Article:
R. Todd Sherpy, founding partner of the law firm of Sherpy and Jones, offered an overview of the litigation front from a risk-management perspective during CUNA’s Governance, Risk Management and Compliance Leadership Institute in Denver.
He addressed these key areas.
Technical overdraft protection compliance
Larger credit unions are targets in unfair overdraft protection lawsuits simply because of their size, says Sherpy, who explains what he calls the “litigation game” based on the tactics some lawyers use to enrich themselves.
“Be aware of the environment you live in,” he says, advising attendees to learn about these lawsuits and regulatory guidance regarding overdraft protection. “That’s how you manage your risk. You don’t wait for things to happen; you address potential risks and prepare to mitigate them. Have a plan.”
Americans with Disabilities Act (ADA) and websites
Sherpy reviewed the history of ADA website actions dating back to 2010 and explained that tactics similar to those with overdrafts are pervasive.
This is affecting both large and small credit unions, with one California firm sending “pre-litigation demands” to credit unions as small as $20 million in assets. Again, knowledge is the best defensive tool, he says.
Telephone Consumer Protection Act (TCPA)
Sherpy describes the TCPA as a consent order where the Federal Communications Commission lays out an expansive rule (compared to a rule or regulation where there is input and clarification)—which why he calls TCPA compliance a “hot mess.”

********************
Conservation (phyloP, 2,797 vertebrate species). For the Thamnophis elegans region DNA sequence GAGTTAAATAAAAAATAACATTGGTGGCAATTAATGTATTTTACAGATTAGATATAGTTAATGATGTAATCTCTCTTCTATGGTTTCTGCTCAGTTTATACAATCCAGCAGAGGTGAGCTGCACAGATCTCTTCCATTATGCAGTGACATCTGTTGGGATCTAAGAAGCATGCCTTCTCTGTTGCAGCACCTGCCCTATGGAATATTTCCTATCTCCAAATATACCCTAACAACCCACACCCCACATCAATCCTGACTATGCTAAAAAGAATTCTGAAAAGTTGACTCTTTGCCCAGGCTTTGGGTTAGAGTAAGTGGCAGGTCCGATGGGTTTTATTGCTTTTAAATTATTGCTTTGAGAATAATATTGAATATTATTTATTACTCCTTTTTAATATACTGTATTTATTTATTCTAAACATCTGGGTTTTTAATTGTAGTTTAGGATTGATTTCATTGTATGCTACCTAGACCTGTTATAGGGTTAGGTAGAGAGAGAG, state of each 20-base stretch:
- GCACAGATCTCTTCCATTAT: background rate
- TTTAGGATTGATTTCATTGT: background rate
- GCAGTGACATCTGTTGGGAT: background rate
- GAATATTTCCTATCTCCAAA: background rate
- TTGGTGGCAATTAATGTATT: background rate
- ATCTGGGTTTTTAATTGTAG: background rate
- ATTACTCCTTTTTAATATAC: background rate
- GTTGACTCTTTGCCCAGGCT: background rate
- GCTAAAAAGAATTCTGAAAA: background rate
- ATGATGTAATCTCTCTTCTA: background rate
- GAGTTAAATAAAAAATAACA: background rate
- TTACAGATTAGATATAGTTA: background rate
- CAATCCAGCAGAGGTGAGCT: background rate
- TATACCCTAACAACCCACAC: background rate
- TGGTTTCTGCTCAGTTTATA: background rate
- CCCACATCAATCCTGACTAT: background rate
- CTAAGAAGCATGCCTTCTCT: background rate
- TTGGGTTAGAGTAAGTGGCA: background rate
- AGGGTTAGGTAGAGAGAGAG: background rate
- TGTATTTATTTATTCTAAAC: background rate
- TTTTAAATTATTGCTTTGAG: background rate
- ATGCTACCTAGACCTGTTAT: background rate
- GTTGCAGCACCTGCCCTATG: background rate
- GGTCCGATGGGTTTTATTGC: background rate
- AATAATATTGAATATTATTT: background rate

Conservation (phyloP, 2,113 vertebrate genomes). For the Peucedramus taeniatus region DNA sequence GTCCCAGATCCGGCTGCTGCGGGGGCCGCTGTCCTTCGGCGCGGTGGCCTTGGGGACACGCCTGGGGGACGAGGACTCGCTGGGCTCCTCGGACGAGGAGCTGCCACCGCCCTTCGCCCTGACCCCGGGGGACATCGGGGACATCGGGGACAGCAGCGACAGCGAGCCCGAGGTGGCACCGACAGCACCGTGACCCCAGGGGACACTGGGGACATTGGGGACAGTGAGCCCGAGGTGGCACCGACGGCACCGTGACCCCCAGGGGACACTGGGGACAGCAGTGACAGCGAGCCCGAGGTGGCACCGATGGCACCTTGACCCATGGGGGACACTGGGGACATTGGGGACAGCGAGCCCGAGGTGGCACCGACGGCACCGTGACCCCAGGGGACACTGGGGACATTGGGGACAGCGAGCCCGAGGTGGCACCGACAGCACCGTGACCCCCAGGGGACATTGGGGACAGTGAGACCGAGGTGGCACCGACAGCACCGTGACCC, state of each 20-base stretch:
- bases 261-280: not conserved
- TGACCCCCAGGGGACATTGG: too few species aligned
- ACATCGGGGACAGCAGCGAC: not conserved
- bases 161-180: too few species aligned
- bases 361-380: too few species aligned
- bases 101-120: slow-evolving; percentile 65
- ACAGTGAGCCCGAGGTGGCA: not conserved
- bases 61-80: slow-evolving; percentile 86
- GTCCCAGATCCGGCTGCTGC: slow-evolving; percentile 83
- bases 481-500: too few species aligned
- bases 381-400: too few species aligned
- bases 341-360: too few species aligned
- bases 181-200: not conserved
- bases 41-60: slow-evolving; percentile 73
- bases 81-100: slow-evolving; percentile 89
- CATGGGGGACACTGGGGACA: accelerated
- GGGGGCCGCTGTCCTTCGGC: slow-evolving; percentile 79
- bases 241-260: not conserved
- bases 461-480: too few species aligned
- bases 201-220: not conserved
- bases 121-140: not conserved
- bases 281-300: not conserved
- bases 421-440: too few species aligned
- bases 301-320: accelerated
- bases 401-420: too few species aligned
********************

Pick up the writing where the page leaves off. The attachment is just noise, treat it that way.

He says advises credit unions to go through each bullet point of the consent order with legal counsel. During this process credit union will find many gray areas that will require risk-management skills.
“This is a discussion you should have had two or three years ago,” Sherpy says. “But it’s one you need to have right now if you didn’t do your due diligence because that’s why we’ve seen the lawsuits. ‘Proactive’ is the mantra.”
New risk focus on Bank Secrecy Act (BSA)
Sherpy cites a memo from former U.S. Deputy Attorney General Sally Yates that outlined how fines could be levied on not only financial institutions but individual officers guilty of BSA infractions.
Indemnification and insurance/bond policies don’t cover this risk, and all credit union staff and volunteers are exposed. “That immediately ramped up the heat as to our risk allocation for this set of rules,” Sherpy says.
Fair Credit Reporting Act
Sherpy has noticed a recent increase in lawsuits against financial institutions for inaccurate reporting to credit agencies. The best protection is consistent and diligent documentation, he says.
“Every time a member raises a complaint, there should be a documentation of that complaint,” Sherpy says. “It is a protective tool with regard to litigation and complaints. It should show the remedial steps and tell a complete story of what happened.”
Often it’s not regulatory issues or an incomplete document that creates risk headaches for credit unions but rather an icy sidewalk or ripped carpeting that puts members at risk physically, Sherpy says.
“Real-life common sense goes a long way to protecting you from all legal risks.”